Tag Archives: murder mystery

Secrets Never Told

Ironically, amidst all the holiday hustle and bustle, December is a month of reflection for me. Perhaps it’s because I’ve learned to be in the moment better than I used to. And, I’ve learned to appreciate the small things the holidays bring: kindness from strangers, excitement in the air, and beautiful decorations everywhere. Most importantly, I love sharing time with friends and family. I admit, I hate for the season to end.

However, this month is also filled with anticipation. Not about what Santa might bring–I’m over that, although I do hope I get those new workout shoes I need. What I’m looking forward to is my third book in the Enid Blackwell series, Secrets Never Told. It will be published late February. This novel, like the first one, was inspired by a personal experience. I think you’ll like it.

Somewhere about halfway through writing the third book, I realized I had grown as an author. What was notably missing this time was the panic and self-talk I experienced with the first book–”Can I really write a whole book?” Or the self-doubt I experienced writing the second one–”Murder in Madden won a national award and my readers loved it. Do I have more than one book in me?”

The plot for Secrets Never Told is complex, because . . . well, families with secrets are complex. I admit there were a few restless nights where I woke up thinking about the plot, but no panic or doubts that I could pull it off. As I told my editor, thank goodness for Scrivener, the writing software that allows me to move scenes around easily.

Want to know what the third book is about? Here’s a clue: “Seven for a secret, never to be told.”  You’ll know the secret soon.

Murder on My Mind

“I’ve had murder on my mind a long time.” That’s what I told a book club recently while discussing “Murder in Madden.” For as long as I can remember, I’ve loved mysteries. My first books were the Nancy Drew series—I still have most of them. In the late-1950s, when I was a child, my allowance was 50 cents a week, but to encourage my reading, my parents gave me the extra to buy a 59 cents book, plus tax. I’ve been reading ever since.

As I grew older, I began reading books by Daphne du Maurier, Mary Stewart, and later, by Edgar Allan Poe, Agatha Christie, and Sir Arthur Conan Doyle. Now I read John Grisham, John Hart, Patricia Cornwell, Kathy Reichs, and many other authors I’ve discovered along the way.

Until recently, I’ve never asked myself “why mysteries?” Why don’t I read great literature or at least other genres as much as mysteries? All I can say in my own defense is that I’m not alone. In fiction, thrillers are the number one sellers. I’m pretty sure it’s because the stakes are higher in a murder mystery than, say, in a bank robbery. Sure, the latter is a mystery, but losing money just isn’t the same level of thrill and danger.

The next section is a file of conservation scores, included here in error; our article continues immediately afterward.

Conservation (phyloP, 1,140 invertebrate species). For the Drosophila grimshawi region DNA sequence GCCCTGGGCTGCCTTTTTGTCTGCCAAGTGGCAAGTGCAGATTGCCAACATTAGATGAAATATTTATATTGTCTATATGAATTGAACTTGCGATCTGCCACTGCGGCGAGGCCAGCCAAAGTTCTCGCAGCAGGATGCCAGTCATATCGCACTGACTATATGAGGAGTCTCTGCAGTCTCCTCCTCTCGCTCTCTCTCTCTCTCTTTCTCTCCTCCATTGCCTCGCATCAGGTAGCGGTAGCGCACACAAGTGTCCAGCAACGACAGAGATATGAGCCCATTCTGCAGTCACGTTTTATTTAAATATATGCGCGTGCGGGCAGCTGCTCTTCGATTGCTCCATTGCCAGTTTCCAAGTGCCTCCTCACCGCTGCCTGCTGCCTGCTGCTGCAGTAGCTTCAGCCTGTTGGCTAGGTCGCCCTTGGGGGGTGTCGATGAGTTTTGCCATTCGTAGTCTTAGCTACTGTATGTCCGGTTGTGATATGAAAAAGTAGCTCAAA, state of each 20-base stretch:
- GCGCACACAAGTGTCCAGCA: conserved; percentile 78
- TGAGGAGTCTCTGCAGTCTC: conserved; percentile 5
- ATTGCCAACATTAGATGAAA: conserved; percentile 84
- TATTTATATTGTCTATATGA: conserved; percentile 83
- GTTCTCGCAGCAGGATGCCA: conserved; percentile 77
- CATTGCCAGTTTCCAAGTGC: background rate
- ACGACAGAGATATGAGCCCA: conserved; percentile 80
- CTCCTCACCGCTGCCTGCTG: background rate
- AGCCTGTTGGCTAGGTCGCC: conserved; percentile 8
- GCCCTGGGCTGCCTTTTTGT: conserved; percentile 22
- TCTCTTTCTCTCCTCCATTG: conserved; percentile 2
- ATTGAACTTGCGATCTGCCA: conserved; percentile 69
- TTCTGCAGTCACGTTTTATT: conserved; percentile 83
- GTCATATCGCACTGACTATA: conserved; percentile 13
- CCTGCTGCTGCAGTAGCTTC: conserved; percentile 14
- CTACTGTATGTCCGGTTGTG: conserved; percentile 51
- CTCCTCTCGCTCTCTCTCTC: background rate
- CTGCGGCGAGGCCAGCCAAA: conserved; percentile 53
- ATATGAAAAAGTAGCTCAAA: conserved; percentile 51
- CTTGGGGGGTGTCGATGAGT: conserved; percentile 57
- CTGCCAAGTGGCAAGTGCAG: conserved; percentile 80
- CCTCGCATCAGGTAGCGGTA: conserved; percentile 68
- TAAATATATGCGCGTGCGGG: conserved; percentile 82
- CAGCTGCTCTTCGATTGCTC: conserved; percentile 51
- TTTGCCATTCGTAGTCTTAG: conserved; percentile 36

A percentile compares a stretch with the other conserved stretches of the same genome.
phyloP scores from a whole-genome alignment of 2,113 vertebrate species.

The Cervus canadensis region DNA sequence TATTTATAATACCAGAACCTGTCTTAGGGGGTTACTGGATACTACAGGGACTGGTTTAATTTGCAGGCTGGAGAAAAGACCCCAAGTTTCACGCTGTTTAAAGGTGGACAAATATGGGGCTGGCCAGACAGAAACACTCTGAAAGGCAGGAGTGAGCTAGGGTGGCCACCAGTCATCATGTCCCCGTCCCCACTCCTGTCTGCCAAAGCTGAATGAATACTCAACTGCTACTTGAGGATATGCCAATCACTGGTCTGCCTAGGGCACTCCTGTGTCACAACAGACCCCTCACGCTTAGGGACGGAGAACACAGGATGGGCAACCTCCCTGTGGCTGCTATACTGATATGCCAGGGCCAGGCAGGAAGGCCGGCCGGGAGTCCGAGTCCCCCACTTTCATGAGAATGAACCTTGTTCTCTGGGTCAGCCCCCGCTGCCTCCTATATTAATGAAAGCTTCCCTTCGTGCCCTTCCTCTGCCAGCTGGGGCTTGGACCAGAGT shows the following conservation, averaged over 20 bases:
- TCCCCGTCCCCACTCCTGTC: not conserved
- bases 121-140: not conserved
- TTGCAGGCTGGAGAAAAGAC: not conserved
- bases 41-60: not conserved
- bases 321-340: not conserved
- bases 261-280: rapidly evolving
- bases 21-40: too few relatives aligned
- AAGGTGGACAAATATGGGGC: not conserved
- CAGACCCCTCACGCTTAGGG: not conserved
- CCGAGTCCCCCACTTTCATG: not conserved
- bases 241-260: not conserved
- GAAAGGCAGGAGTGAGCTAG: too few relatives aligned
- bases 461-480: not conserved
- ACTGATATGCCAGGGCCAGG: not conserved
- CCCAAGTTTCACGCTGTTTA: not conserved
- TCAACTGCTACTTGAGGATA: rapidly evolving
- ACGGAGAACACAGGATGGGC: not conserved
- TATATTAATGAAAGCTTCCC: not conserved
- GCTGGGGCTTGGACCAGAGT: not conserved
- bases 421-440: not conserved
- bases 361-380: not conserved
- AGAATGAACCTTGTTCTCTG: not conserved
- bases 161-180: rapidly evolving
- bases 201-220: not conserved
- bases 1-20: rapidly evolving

One thing I really love about mysteries is the way clues come together. I am, by nature, a problem solver, and finding the bad guy or gal is the ultimate question to be resolved. I also love closure, and finding the perps brings the story to its rightful end. There’s something satisfying about having all the loose ends tied up and all the questions answered. But I also love the characters in a mystery, and how they use their wits to solve crimes. Oddly, though, I’m not that interested in police procedurals. I’m far more interested in ordinary people who defy the odds and discover what eludes law enforcement, or how ordinary people get caught up in something way bigger than themselves and manage to think their way out of it.

And, of course, I just love a good story. I remember hearing ghost stories as a child and how I loved to be scared. I read once where the human mind can’t distinguish between sex and fear. So, when you’re scared, you think you’re having sex. Wow! Who knew?

Anyway, now that I’m a mystery author myself, I really do have murder on my mind almost all the time. Every conversation, every event, every weird thing that happens is fodder for the next book. And, just so you don’t worry about my psychological state, I abhor violence as much as the next person—that is in real life.

Do you have murder on your mind, too? If so, let me hear from you.